• Data from the Veterans Health Administration (VHA), the largest integrated health care system in the United States, showed that before the pandemic (October 2019 to February 2020), VHA had 1.5 to 1.8 million visits per month, of which 85% were in-person visits, 11% were by telephone, and 5% were by video. The use of telepsychiatry increased with the pandemic, and in June 2020, there were 1.5 million visits, of which 19% were in person, 59% were by telephone, and 20% were by video [73].

Descriptive study

• During March 2020, a large child psychiatry department registered an overall reduced number of study visits (645 vs 358) over a 1-month period, with a shift toward phone and home-based telemental health (n=171 and n=160, respectively), compared to in-person visits (n=27) [76].

• In the 2 weeks before the implementation of the “Addiction Telehealth Program” (ATP) in April 2020, which is a telephone-based program to reduce treatment access barriers for people with substance use disorders staying at San Francisco’s COVID-19 isolation and quarantine site, the program received 10 calls from other health care providers, whereas in the 6 weeks after the implementation (April 10-May 25, 2020), there were 59 consultations for the isolation and quarantine site [60].

• Data from the Johnson Depression Center and the Steven A. Cohen Military Family Clinic at the University of Colorado Anschutz Medical Campus showed that the change to telemental health helped reduce no-show rates from 11.4% (n=57) in the 2 weeks before the pandemic (March 2-13, 2020) to 7.8% (n=38) after implementation of telehealth (March 30-April 10, 2020). In the following months (April-September 2020), the no-show rate was stable, with a rate between 5.5% and 8.5%, and a 26.2% increase in overall completed visits [61].

• During the first wave (March-September 2020), a psychosocial oncology service in the United States continued to provide visits through telepsychology for 93% of established patients (n=85), while 4 patients left the service and 2 patients preferred to wait for the reintroduction of face-to-face visits. The service also received 263 new referrals and delivered a first visit for 50.6% (n=133), with 82% (n=109) as digital visits and 18% (n=24) as face-to-face visits [63].

• In New York, a telephone-based model was implemented during the pandemic to continue to address substance use within emergency departments (SBIRT program). In 13 weeks, there were 228 incoming calls, 190 outgoing calls, and 4 voicemails processed. Moreover, 108 (26%) calls were with patients, 13 (3%) with family/friends, 224 (53%) with staff members, and 79 (19%) with treatment providers [47].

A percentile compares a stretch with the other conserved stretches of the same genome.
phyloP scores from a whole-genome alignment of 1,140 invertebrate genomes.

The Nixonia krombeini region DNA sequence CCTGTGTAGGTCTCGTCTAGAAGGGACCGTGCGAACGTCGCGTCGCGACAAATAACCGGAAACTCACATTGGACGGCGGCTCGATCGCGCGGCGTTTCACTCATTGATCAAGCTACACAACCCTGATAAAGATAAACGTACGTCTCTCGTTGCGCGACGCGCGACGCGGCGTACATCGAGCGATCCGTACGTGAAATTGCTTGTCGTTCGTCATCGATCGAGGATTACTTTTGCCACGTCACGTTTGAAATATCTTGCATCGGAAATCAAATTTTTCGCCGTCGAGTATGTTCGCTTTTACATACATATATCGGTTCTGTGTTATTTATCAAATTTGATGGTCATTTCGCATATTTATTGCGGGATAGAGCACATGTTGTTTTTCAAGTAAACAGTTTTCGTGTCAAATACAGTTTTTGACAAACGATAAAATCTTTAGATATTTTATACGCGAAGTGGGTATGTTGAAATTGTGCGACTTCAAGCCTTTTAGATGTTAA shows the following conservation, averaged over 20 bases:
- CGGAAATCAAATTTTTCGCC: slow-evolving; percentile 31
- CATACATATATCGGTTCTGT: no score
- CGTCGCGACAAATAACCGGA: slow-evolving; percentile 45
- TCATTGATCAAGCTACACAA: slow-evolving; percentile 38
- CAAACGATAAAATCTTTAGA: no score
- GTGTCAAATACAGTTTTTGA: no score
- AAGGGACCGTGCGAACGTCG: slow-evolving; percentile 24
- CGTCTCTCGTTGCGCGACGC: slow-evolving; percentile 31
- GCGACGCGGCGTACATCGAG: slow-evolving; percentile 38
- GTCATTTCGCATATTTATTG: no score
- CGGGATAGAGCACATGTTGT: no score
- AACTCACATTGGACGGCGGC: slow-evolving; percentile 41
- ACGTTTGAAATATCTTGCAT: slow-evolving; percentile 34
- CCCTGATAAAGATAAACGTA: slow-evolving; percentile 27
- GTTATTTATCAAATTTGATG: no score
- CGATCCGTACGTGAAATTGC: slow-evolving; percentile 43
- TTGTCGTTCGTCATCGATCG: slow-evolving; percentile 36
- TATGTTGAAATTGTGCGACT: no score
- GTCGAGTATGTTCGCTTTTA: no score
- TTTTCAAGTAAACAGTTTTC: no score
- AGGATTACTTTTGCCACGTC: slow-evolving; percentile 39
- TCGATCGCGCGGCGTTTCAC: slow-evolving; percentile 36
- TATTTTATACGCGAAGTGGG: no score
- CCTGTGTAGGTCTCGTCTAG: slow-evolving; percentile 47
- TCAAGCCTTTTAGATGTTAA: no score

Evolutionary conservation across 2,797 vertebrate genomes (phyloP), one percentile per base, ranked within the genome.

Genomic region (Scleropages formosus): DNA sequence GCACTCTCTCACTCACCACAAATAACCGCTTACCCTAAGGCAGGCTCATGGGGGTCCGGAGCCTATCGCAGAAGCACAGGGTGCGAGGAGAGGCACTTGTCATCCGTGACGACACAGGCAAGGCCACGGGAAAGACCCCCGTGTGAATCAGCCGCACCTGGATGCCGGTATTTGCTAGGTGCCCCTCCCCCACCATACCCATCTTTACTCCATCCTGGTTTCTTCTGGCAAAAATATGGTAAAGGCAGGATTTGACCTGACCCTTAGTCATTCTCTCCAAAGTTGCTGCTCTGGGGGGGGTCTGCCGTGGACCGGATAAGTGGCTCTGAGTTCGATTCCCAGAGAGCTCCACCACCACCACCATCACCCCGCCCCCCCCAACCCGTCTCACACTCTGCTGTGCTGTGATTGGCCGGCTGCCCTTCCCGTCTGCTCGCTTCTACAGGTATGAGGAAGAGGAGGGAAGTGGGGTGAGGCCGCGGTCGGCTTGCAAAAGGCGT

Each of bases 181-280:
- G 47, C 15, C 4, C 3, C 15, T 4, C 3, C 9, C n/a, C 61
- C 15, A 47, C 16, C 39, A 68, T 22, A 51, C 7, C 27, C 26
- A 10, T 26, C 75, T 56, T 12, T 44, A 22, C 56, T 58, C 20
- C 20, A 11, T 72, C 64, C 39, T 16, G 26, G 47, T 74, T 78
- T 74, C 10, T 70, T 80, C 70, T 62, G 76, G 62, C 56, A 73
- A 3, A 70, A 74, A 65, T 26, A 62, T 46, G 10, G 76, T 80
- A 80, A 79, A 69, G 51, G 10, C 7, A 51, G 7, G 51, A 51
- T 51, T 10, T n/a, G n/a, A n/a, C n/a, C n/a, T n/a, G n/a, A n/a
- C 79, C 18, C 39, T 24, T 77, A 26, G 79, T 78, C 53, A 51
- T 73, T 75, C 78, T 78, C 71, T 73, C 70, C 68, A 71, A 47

• Of the 818 mental health care professionals in the United States who reported using telepsychiatry during the pandemic (April-May 2020), 500 (61%) used both video and telephone, 273 (33%) used only telephone, and 45 (6%) used only video. Among the advantages cited, flexible scheduling or rescheduling, timely appointment starts, and lack or reduction of no-shows were reported. Among the raised concerns, there were technical difficulties and difficult access to video platforms, forcing the provider and patient to conduct visits telephonically despite both parties preferring 2-way video [44].

• A survey of psychologists showed that the use of telepsychology increased with the pandemic, compared to data prior to the pandemic (before January 2020), from 7.07% (SD 14.86) to 85.53% (SD 29.24) of the total activity [68].

• In a survey about the use of telepsychology, data showed that most therapists who already used telepsychology before COVID-19 reported an overall increase in requests for therapy services from current patients (36.5%), whereas 41% of those who had started to use telepsychology during the pandemic reported an overall decrease. Both groups reported a decrease in the number of requests from new clients (45% and 53%, respectively) [75].

Central and South America


Descriptive study

• In a community mental health service in Brazil, telephone contact was possible for 61% of 154 treated patients, with 29% being advised face-to-face visits through regular service attendance, and around 7% of service users were unable to be contacted, despite several attempts [74].


Before-after study

• During the early pandemic, a large private academic health network implemented a new telemental health service. In Santiago, the number of visits delivered during this period via telepsychiatry was comparable to the 24.7% of visits delivered in 2019 by the face-to-face service [40].

Dominican Republic

Descriptive study

• In Santo Domingo, a team of volunteers consisting of 598 psychologists and 70 psychiatrists provided telephone counseling during the pandemic. In the period from March 25 to May 17, 2020, they conducted 6800 phone interventions [66].